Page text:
Are you ready for the cold, hard stats about women in STEM?
According to the Office of the Chief Economist and its report titled “STEM Jobs: 2017 Update,” although women do continue to infiltrate the job market, they are still underrepresented in STEM jobs and among STEM degree holders.
The report found that:
- Women filled 47 percent of all U.S. jobs in 2015 but held only 24 percent of STEM jobs.
- Women make up only 25 percent of college-educated STEM workers.
- Women with STEM jobs earned 35 percent more than comparable women in non-STEM jobs.
- Women with STEM jobs also earned 40 percent more than men with non-STEM jobs.
- Women make up only about 30 percent of all STEM degree holders.
While the gender wage gap is smaller in STEM jobs than in non-STEM jobs, we must continue to spotlight the inspiring women who are making strides in technology and redefining STEM. Why? Because the more we talk about these incredible, intelligent women and the louder we sing their praises, the more young girls will hear us, and the more they’ll realize there’s a whole world out there they might just fit perfectly into.
Ahead, get inspired by 20 amazing women.
A version of this article was originally published in October 2015.
Reshma Saujani, New York
“Embracing failure is the most important trait I’ve developed in my career,” says Reshma Saujani, founder and CEO of Girls Who Code, a national nonprofit working to close the gender gap in technology. In fact, it was after listening to her mentor, Hillary Clinton, concede the Democratic nomination in 2008 that Saujani decided to quit her corporate job and run for Congress in New York.
While campaigning, she traveled to schools all over New York City and found an incredible disparity in the way boys and girls approached technology education. Given the stats — there will be 1.4 million jobs in computing-related fields by 2020, and women are currently on pace to hold just 3 percent of them. Saujani knew she had to step in and do something to address this imbalance. “If our country is going to remain competitive in the 21st century, we need to get more women involved in this rapidly growing sector. That starts with education,” she says.
And what an education Girls Who Code provides. In 2012, the organization had just one program for 20 girls in New York. Now it has nearly 500 Girls Who Code Clubs, which bring high-quality computer science education to girls and schools and community centers nationwide.
And Saujani and the organization hardly slow down when school’s out: They’ve got 59 seven-week computer science courses that embed girls in companies like Google, Facebook and Goldman Sachs, where they learn the skills that will equip them to pursue 21st-century opportunities in tech.
“I have been amazed at these girls’ determination,” Saujani says. “Coding can be immensely challenging, but they’re always looking to improve.”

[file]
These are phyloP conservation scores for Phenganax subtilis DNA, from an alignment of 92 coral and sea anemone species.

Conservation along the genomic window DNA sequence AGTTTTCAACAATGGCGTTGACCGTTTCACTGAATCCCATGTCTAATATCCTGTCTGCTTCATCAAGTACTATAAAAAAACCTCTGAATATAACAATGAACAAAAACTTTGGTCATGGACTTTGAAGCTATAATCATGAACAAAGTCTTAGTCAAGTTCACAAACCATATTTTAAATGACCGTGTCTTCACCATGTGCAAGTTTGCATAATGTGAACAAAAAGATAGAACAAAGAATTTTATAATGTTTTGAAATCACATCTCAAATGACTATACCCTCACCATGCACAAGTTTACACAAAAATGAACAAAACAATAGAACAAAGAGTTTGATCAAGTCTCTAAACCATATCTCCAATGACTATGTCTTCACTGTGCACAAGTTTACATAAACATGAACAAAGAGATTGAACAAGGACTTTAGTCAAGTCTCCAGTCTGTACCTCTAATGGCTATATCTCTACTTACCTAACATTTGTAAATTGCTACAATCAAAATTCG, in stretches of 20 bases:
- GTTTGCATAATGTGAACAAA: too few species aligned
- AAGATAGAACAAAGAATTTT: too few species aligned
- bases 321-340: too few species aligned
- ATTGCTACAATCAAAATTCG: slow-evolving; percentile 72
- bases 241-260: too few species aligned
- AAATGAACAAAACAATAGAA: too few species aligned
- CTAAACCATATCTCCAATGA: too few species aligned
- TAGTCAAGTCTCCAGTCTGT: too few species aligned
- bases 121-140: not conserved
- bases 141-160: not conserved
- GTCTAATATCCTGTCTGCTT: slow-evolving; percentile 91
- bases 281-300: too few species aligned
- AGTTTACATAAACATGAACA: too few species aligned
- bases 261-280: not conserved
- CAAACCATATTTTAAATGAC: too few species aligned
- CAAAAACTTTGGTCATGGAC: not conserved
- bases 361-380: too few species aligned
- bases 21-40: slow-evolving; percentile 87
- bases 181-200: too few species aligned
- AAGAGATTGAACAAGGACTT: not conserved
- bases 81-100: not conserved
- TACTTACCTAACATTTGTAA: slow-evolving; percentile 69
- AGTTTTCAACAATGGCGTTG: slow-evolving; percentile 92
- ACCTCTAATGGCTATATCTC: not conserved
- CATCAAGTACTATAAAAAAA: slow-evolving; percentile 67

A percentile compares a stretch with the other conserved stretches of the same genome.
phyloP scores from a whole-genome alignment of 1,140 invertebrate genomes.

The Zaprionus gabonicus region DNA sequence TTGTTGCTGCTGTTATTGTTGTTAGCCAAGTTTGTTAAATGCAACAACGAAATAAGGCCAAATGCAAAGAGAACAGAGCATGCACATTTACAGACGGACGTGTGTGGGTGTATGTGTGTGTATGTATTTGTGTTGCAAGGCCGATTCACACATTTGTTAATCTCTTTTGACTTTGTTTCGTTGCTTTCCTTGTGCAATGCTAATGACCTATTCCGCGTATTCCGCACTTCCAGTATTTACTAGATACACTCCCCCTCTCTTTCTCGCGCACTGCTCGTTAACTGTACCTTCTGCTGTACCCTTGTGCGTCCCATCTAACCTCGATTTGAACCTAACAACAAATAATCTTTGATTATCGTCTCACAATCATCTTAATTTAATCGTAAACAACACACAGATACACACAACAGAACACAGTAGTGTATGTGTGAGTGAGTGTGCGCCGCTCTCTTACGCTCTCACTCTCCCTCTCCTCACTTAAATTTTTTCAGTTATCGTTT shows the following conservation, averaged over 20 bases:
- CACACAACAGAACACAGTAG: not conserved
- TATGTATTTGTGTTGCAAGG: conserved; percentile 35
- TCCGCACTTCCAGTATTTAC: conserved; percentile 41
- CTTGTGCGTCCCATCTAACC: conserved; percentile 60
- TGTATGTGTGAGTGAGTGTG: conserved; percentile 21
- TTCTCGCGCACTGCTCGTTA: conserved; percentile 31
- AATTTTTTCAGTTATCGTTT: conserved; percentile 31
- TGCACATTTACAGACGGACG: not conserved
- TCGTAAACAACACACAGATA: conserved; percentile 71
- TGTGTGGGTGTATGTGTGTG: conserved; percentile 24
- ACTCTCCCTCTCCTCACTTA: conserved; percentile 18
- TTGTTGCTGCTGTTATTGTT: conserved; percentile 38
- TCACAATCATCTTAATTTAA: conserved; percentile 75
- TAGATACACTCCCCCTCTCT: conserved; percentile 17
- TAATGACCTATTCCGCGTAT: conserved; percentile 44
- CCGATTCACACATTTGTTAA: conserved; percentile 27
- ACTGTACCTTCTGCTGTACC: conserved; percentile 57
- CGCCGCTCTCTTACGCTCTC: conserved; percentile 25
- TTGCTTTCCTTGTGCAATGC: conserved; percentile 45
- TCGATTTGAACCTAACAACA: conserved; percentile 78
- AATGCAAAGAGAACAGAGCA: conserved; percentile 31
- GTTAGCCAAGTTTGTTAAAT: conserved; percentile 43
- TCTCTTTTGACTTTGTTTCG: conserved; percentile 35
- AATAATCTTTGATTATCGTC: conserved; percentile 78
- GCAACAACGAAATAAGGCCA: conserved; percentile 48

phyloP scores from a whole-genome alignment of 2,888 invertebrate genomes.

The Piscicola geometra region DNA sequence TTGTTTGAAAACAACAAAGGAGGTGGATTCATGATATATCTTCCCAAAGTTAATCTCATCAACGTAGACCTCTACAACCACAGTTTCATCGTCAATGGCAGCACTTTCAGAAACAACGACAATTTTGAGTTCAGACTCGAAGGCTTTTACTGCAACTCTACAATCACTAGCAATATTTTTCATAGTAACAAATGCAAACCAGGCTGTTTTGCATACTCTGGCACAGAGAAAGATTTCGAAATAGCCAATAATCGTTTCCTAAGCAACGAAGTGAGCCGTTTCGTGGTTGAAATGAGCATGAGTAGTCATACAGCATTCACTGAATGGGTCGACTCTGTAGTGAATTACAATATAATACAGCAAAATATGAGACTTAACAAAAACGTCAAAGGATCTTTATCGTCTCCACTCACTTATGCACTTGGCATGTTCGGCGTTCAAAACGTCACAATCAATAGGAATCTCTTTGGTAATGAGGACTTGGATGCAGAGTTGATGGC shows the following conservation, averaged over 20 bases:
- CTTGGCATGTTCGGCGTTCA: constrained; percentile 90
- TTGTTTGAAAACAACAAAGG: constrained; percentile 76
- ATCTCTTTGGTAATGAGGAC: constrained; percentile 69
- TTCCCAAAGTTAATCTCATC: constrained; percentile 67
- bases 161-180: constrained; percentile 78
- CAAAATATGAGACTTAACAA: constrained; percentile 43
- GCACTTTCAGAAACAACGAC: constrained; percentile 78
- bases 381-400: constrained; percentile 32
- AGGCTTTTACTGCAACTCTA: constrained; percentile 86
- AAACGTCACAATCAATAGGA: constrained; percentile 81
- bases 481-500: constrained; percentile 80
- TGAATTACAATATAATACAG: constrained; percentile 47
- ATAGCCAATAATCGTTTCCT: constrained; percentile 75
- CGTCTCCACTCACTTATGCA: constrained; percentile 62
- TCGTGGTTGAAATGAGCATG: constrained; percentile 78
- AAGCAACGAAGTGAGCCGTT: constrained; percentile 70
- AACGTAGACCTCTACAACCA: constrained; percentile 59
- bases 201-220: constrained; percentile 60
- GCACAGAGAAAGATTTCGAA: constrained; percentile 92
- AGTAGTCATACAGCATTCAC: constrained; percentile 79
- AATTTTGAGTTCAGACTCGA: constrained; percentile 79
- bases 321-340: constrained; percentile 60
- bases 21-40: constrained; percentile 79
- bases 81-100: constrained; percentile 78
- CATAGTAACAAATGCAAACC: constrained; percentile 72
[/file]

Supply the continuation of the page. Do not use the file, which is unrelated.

She is constantly amazed that the girls she works with develop that essential embrace of failure so early. “I tell our students at every opportunity that learning from your failures will make you stronger, more confident and more resilient for whatever comes next,” she says.
As for what comes next for Girls Who Code, “We’re educating the next generation of female technology leaders," Saujani says proudly, “and their passion, talent and creativity inspire me. I’m proud to play a role in unlocking their abilities!”
Kimberly Bryant, California
When Kimberly Bryant began studying computer programming as a freshman at Vanderbilt University, she didn’t see many other Black women in her classes. After graduating and working in the biotech industry for decades, she was distressed to find her daughter experiencing the same cultural isolation while attending a tech summer program at Stanford.
Determined to redress the balance, Bryant founded Black Girls Code in 2011, with the goal of reaching young girls of color as they’re figuring out what they want to be when they grow up and getting them excited about careers in coding and technology.
"Much has changed since my college days, but there’s still a dearth of African-American women in science, technology, engineering and math professions, an absence that cannot be explained by, say, a lack of interest in these fields,” Bryant explains. "Lack of access and lack of exposure to STEM topics are the likelier culprits.”
Black Girls Code addresses that lack of exposure by offering tech boot camps, hackathons, robot-building workshops, mentorship programs and field trips to tech companies for girls from underrepresented communities around the country.
Not only do the participants in Black Girls Code programs go on to take computer science classes and start tech-focused clubs at their schools, but Bryant is equally inspired by the increase in assertiveness and self-esteem she’s seen in the girls with whom she works. That change is perhaps most evident at home: "It's inspirational to see my daughter gain self-confidence," she told TechRepublic. "She talks about being a business owner as opposed to being a game tester like before. I've seen her whole vocabulary change.”
Black Girls Code has now trained 3,000 girls in seven chapters in the United States and one in South Africa, with plans for eight new chapters in the works. But Bryant’s not stopping there. Black Girls Code aims to teach 1 million Black girls to code by 2040. And she’s focused on making this a reality: When recently asked to predict what the tech landscape will look like five years in the future, Bryant replied, "I hope to see a pronounced shift five years from now of women in leadership roles across various industry spaces, including technology, media, politics, etc. I believe this is the age of female-centered leadership, and I'm happy to be working in a space to drive inclusion for women.”